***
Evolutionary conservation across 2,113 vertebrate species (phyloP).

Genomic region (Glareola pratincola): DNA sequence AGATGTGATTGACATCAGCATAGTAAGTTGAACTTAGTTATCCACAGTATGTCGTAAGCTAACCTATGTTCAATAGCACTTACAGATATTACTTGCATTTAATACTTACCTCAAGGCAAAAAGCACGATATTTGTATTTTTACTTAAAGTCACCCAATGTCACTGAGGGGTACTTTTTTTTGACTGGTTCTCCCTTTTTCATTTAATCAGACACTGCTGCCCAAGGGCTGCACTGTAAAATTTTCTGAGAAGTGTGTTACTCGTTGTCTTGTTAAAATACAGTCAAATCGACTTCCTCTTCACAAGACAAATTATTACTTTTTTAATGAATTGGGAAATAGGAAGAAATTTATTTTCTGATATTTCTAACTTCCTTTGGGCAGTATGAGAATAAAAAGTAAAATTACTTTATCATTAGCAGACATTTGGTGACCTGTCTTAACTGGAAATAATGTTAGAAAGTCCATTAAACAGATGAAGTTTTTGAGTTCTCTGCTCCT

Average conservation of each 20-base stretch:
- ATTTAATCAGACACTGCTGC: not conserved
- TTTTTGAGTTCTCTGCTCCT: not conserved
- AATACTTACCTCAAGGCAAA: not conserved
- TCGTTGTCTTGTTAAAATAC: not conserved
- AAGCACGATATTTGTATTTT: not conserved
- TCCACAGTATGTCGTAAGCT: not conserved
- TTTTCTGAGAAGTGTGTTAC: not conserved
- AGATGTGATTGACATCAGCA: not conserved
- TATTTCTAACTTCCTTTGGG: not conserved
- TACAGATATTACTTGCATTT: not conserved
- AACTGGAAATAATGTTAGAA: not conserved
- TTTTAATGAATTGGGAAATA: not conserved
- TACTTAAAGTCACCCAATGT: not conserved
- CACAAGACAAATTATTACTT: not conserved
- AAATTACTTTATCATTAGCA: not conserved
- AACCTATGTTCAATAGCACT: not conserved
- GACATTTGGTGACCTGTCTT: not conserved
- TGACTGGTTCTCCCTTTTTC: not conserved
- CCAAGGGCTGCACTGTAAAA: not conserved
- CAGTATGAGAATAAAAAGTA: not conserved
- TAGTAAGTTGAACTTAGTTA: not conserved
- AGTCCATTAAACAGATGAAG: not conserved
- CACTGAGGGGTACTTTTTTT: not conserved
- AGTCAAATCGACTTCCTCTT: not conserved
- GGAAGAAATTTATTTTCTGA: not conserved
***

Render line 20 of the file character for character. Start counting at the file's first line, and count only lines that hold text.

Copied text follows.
- GACATTTGGTGACCTGTCTT: not conserved